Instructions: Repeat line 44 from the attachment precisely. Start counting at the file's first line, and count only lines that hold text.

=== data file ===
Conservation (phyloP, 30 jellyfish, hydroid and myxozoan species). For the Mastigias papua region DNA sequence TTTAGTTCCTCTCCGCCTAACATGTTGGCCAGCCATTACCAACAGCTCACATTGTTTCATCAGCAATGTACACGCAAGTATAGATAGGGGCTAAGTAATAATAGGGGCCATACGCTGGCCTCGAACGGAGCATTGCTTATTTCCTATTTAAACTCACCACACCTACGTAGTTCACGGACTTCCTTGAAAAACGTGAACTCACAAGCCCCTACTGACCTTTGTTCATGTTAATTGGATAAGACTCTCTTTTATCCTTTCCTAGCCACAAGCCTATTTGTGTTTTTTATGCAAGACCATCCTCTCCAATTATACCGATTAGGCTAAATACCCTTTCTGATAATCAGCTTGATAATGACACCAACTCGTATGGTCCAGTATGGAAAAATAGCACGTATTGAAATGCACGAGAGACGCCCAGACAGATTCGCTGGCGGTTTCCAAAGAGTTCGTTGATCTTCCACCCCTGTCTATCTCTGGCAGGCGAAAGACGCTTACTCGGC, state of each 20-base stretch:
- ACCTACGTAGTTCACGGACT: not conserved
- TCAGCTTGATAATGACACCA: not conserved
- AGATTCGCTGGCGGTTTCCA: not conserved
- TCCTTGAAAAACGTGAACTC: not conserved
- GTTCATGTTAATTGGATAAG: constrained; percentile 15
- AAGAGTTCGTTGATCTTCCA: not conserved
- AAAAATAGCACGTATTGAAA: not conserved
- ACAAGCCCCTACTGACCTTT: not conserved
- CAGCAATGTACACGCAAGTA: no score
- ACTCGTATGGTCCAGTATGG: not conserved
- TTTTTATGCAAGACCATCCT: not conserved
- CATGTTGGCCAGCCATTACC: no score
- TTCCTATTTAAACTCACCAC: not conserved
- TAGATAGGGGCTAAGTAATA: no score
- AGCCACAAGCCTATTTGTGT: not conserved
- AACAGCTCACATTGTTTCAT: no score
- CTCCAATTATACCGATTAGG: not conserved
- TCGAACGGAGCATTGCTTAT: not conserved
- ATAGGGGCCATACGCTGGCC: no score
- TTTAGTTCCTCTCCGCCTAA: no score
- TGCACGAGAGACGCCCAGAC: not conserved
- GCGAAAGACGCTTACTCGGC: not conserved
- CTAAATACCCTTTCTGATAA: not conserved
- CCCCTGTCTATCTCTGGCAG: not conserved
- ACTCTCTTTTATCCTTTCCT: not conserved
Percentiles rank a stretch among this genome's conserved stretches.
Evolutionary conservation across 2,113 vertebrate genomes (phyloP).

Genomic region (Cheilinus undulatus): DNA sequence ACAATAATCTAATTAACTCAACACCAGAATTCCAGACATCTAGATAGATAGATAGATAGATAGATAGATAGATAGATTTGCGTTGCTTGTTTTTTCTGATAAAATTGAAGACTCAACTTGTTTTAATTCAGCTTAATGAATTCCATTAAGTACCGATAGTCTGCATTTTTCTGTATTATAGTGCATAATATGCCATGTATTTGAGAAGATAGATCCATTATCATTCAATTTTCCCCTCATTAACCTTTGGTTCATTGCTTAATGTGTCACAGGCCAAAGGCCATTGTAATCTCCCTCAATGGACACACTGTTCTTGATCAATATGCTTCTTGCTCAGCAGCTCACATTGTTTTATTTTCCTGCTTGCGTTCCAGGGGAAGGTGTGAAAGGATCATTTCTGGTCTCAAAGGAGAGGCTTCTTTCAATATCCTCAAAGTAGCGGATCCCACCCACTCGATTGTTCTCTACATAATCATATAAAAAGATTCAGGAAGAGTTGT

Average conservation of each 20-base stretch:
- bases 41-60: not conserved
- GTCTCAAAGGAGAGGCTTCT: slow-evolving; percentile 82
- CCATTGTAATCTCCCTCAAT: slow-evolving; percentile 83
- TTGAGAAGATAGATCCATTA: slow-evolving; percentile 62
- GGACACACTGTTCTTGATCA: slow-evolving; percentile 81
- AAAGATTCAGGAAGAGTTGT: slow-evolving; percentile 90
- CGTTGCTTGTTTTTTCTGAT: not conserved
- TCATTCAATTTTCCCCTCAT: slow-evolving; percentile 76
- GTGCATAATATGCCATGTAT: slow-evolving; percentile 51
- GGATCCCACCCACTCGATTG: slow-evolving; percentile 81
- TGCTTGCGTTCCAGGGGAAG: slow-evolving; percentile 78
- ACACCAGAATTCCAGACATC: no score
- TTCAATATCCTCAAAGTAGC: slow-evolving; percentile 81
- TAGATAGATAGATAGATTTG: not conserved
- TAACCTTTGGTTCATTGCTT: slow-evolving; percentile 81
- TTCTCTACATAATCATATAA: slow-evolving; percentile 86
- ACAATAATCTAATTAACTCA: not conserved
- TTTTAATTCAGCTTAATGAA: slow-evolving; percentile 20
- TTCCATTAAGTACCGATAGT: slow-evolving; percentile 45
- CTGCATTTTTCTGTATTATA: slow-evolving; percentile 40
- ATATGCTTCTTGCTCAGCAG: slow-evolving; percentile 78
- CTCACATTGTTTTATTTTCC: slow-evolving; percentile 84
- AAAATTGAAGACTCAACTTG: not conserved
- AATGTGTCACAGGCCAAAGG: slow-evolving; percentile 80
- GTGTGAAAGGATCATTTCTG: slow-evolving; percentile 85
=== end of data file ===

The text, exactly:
- TAGATAGATAGATAGATTTG: not conserved